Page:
AHERA Asbestos Project Designer: Refresher [8 Hours] AHERA-accredited personnel are required to attend an annual re-certification class. Project Designers attend a yearly 8-hour update.
Asbestos Operations and Maintenance: Refresher [8 Hours] Refresher training is mandatory for all engineering, custodial and janitorial personnel involved with disturbing asbestos-containing building materials every 12 months.
Bloodborne Pathogens [2 Hours] This four-hour seminar complies with OSHA training regulations for “all employees with occupational exposure to blood or other potentially infectious materials.” The curriculum includes definitions; exposure control through engineering and work practices; protective equipment; regulated waste; Hazard Communication; recordkeeping and control plans.
Fungal Contamination in Buildings: remediation practices [8 Hours] The course will cover specifications, abatement techniques, decontamination & cleanup methods, disinfection procedures, microbial treatments, personal protective equipment, medical surveillance & project management.
Hazardous Materials Worker: HAZWOPER Initial Training [40 Hours] Intended for site workers; operators; handlers; personnel at treatment/storage/disposal facilities; and others needing to comply with OSHA initial 40-hour training requirements. Course syllabus covers hazardous materials recognition; toxicology; medical surveillance; chemical hazards; respiratory and personal protection; monitoring equipment and procedures; confined space entry; operational zone determination; spill control engineering and decontamination.
Hazardous Materials Worker: HAZWOPER Annual Refresher [8 Hours] Offered in compliance with OSHA Annual Refresher training requirements. The instructional focus of this one-day update is a regulatory review; standards for generators; hazard communications; site safety considerations; emergency response actions; waste-handling techniques, and operations and planning.
OSHA 30 Hour Training for the Construction Industry [5-Days] This training session provides safety and health topics to entry-level or advanced participants. The curriculum, ranging from health and safety provisions of OSHA’s General Duty Clause to Hazard Communication instruction, complies with OSHA- designated training topics for the Construction Industry (29 CFR 1926).Certificate of attendance given at the end of the session. OSHA 30 hour card received in 4-6 weeks.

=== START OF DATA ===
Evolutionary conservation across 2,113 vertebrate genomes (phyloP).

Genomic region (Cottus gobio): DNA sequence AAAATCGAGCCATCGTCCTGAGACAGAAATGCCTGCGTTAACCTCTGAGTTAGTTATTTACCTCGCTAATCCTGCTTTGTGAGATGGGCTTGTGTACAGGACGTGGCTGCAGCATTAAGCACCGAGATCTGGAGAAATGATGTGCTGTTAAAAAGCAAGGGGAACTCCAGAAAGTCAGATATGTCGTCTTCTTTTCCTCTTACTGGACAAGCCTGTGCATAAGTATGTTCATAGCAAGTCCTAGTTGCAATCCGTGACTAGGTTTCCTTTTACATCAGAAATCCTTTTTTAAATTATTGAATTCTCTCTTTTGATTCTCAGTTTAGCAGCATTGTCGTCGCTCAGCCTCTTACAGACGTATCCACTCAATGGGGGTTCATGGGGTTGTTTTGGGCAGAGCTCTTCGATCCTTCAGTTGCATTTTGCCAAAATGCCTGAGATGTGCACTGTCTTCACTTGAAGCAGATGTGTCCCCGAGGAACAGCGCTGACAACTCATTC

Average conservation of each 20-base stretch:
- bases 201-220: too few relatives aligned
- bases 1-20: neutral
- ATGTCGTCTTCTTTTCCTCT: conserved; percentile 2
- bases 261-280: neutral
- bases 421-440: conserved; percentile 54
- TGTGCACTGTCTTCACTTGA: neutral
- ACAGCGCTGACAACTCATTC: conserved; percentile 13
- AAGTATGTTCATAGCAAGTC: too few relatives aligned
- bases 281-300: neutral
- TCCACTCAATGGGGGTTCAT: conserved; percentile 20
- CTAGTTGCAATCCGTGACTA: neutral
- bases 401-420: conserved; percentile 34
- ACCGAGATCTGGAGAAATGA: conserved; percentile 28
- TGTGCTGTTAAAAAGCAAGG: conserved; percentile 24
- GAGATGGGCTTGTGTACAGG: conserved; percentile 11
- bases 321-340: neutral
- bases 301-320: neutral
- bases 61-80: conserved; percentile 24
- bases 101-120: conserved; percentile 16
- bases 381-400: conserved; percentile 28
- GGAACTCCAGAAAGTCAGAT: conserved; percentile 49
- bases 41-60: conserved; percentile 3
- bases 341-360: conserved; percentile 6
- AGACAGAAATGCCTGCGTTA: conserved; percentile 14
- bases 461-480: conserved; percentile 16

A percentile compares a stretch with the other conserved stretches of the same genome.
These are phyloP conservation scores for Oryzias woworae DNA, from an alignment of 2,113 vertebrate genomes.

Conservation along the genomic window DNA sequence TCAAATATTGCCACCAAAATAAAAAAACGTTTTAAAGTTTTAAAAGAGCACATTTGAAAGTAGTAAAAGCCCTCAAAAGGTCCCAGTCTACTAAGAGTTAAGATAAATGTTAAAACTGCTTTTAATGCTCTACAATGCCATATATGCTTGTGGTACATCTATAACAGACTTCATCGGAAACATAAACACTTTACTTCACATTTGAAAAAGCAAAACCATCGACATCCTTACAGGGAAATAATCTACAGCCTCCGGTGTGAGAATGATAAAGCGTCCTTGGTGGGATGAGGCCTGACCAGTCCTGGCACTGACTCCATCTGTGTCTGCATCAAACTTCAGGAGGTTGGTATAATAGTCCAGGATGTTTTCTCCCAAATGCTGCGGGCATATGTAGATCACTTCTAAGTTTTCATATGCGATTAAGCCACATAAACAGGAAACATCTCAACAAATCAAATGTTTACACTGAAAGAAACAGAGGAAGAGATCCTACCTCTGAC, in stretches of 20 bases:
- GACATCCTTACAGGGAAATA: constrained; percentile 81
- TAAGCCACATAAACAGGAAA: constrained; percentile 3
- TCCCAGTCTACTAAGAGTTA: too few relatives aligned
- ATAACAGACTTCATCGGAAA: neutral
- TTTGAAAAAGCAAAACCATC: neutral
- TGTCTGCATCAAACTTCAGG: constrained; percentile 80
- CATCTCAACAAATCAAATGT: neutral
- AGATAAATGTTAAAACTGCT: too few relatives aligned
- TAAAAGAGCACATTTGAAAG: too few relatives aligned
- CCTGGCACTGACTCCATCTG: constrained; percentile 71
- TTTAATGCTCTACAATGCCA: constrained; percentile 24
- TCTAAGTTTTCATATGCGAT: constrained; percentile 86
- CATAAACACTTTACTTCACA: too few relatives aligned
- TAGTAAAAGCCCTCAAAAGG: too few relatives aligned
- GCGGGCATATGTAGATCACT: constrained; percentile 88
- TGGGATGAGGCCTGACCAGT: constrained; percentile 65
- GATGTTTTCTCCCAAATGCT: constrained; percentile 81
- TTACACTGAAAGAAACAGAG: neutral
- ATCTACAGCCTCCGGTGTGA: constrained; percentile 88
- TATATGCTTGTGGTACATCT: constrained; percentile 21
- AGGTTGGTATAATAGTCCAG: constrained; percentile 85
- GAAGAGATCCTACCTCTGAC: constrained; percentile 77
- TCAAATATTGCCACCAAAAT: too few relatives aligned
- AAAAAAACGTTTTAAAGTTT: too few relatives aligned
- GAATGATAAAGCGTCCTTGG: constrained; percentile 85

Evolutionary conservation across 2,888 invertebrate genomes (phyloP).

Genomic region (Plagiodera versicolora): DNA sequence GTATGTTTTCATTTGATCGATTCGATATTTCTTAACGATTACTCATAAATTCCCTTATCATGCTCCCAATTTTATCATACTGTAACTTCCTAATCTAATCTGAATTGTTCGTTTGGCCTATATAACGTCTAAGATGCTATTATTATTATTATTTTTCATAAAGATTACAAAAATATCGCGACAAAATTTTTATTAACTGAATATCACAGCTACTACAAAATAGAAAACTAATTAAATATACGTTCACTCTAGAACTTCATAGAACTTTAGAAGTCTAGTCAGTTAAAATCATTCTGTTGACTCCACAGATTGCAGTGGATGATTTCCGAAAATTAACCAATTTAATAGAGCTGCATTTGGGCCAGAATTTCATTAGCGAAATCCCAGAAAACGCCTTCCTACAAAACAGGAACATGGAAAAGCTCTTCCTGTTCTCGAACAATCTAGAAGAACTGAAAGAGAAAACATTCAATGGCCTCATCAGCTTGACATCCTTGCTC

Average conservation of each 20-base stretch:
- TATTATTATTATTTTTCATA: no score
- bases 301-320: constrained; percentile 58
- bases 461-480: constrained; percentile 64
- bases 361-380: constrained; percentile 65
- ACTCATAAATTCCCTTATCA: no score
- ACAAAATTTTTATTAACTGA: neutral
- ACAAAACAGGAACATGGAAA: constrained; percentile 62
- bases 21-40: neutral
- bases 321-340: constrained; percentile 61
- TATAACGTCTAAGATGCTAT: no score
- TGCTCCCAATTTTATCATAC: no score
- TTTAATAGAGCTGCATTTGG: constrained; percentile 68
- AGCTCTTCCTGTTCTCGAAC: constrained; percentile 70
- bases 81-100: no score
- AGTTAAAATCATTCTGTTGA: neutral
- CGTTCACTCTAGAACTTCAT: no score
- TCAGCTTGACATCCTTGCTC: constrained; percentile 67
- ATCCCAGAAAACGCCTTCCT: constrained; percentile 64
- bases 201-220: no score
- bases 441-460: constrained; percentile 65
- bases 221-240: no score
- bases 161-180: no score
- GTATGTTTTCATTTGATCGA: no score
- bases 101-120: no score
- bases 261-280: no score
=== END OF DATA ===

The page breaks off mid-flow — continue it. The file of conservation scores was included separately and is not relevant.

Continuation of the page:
Permit Entry Confined Space Training [16 Hours] This 16-hour course offers students topics such as identifying permit-required confined spaces and their hazards; the proper utilization of gas monitoring equipment; methods to safely ventilate a confined space. It includes the duties of supervisors, entrants, and attendants; requirements for rescue services & personnel and the steps necessary to temporarily reclassify a permit-required confined space to a non-permit space. Students must attend both days.
A few years ago, an engineer working for a“friend’s plant” chose to replace their evaporative condenser with an adiabatic condenser. On the surface, the choice seemed like a good idea since adiabatic condensers often provide higher heat rejection with lower water and electricity usage. The condenser was purchased and installed, but all was not well. When not carefully considered, replacing equipment or control programs can have unforeseen consequences such as negative impacts on operational safety.
In this real life example the author examines what information would have made a big difference and significant savings had the right questions been asked.
Click to read this article and others written for those in industries using ammonia refrigeration.
SCS Engineers welcomes Eric Brown to the firm’s internal Health and Safety (H&S) practice. Dr. Brown will oversee SCS’s nationwide program from their corporate headquarters in Long Beach, California.
Brown brings his expertise and experience from a variety of industries to SCS. His successful design and implementation of health and safety programs have proven effective in highly-regulated high-risk industries. By providing a greater understanding of the science, his programs help others make behavioral changes which ensure their team members’ work remains productive and focused.
In addition to holding a Doctorate of Public Health in Industrial Hygiene from UCLA, Brown is a Certified Safety Professional and Certified Industrial Hygienist. Brown is the past director and treasurer of the California Industrial Hygiene Council; a diplomat for the American Industrial Hygiene Association; and sits as the industrial hygiene expert on the prestigious Cal/OSHA Health Effects Advisory Committee, which evaluates and recommends updates to the California OSHA Permissible Exposure Limits (PELs).
“Our collective goal is the same, to go home safely at the end of the day,” stated Eric.
SCS sustains and improves our organization’sHealth & Safety Program by having a designated Corporate Health & Safety Director. We know H&S is important to you, and to SWANA who recently announced that it will begin collecting safety data from municipalities about collection injuries and accidents.
An organization with a limited budget is nevertheless responsible for the overall technical direction, management, and implementation of a company’s Health & Safety Program. Providing a safe and healthful environment for employees and communities is the core mission of our work. In keeping with the goals of OSHA and the USEPA, SCS makes safety and health expertise affordable to any organization, regardless of size or budget. We have resources available to help you achieve OSHA and USEPA compliance while increasing your productivity, morale, and safety awareness.